• Signed into law on March 10, 2016, Florida’s HB 43 expanded the state’s pre-existing religious freedom protections, stating that “churches…or certain individuals may not be required to solemnize any marriage or provide services, accommodations, facilities, goods, or privileges for related purposes if such action would violate sincerely held religious beliefs.”

These proposals and laws are the third wave of anti-LGBT legislation since the early 1970s. The first wave targeted sexual orientation nondiscrimination ordinances and laws. Ballot measures repealed municipal gay rights ordinances from 1974 until the early 2000s.

The second wave of anti-LGBT activism, from the mid-1990s to 2012, targeted laws protecting the relationships of same-sex couples via domestic partnership arrangements, civil unions, and marriage itself.

The third wave of anti-LGBT activism―passing laws which limit access to health care and other services for LGBT people―represent a major public health threat in the United States. Unlike attempts to protect free exercise of religion, such as the right to use peyote as part of a Native American religious practice, these religious exemption laws can cause real harm to third parties—i.e. LGBT people, same-sex couples, and others who do not conform to particular religious orthodoxies. As legal scholars Douglas NeJaime and Reva Seigel previously noted in a 2015 Yale Law Journal article, these laws inflict both material harm and dignitary harm—harms that exacerbate stigma and marginalization, and reduce social status—on other citizens.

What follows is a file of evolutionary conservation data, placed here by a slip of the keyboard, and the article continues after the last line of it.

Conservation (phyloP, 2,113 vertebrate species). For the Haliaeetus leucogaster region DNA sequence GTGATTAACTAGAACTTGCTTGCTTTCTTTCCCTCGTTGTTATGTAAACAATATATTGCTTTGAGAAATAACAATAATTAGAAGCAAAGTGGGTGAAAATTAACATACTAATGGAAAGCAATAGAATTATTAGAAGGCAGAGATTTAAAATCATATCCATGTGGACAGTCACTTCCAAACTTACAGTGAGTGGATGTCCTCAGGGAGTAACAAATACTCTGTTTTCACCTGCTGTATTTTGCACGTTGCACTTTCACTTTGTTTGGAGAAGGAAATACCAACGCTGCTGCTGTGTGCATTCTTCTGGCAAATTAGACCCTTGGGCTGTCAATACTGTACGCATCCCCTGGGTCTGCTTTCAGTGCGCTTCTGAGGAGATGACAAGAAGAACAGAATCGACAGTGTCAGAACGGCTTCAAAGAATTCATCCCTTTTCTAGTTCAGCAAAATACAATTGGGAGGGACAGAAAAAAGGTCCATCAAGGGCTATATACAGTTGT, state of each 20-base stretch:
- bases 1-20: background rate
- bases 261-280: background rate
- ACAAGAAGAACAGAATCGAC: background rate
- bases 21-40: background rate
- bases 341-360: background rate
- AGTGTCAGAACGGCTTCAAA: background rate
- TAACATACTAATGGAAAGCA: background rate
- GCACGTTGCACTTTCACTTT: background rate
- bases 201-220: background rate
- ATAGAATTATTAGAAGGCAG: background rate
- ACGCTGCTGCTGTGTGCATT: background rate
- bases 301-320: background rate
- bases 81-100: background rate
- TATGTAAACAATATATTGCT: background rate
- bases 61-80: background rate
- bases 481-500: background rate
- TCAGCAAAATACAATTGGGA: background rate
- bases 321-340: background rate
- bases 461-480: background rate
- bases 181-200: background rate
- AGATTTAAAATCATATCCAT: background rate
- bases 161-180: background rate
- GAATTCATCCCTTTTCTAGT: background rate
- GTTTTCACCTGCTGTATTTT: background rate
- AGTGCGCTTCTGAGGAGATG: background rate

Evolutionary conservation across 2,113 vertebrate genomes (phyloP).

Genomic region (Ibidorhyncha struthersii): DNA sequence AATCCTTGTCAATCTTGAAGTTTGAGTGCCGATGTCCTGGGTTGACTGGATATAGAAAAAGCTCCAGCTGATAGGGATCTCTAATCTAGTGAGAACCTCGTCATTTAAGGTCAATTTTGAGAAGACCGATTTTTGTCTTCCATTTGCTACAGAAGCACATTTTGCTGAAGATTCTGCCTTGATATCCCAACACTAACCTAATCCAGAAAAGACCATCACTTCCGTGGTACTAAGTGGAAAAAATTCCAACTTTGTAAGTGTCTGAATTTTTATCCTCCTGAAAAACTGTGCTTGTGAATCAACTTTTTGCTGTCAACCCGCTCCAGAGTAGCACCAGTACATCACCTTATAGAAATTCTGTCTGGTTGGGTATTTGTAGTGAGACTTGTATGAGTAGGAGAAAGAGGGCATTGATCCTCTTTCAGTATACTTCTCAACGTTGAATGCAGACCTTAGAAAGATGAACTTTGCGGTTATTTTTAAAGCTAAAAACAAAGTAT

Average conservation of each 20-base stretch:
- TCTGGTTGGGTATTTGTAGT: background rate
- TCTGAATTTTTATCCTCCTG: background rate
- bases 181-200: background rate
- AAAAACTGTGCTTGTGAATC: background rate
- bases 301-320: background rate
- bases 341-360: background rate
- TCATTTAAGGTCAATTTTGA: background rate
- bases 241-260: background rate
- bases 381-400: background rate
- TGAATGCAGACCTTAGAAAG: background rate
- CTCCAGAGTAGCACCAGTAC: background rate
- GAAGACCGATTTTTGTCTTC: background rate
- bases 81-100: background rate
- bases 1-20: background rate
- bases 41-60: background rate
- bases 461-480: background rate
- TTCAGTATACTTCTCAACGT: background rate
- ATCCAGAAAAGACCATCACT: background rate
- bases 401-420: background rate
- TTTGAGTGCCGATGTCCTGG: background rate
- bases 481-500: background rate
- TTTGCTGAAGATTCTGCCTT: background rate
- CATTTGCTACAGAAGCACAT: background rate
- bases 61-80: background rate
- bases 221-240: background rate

"Religious freedom does not include the freedom to discriminate and cause harm to others by denying basic services we all need to live. It’s well established that LGBT people experience greater disparities in health than the general population, and these disparities are rooted in stigma, discrimination, and denial of civil rights,” Cahill added. “The Obama Administration has responded with a series of federal initiatives to increase awareness of LGBT disparities and to improve access to affirming and competent care for LGBT patients. The passage of religious liberties laws threatens to undermine this progress and actually worsen conditions for LGBT people.”

Since 1971, Fenway Health has been working to make life healthier for the people in our neighborhood, the LGBT community, people living with HIV/AIDS and the broader population. The Fenway Institute at Fenway Health is an interdisciplinary center for research, training, education and policy development focusing on national and international health issues. Fenway’s Sidney Borum Jr. Health Center cares for youth and young adults ages 12 to 29 who may not feel comfortable going anywhere else, including those who are LGBT or just figuring things out; homeless; struggling with substance use; or living with HIV/AIDS. In 2013, AIDS Action Committee of Massachusetts joined the Fenway Health family, allowing both organizations to improve delivery of care and services across the state and beyond.

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Chris Viveiros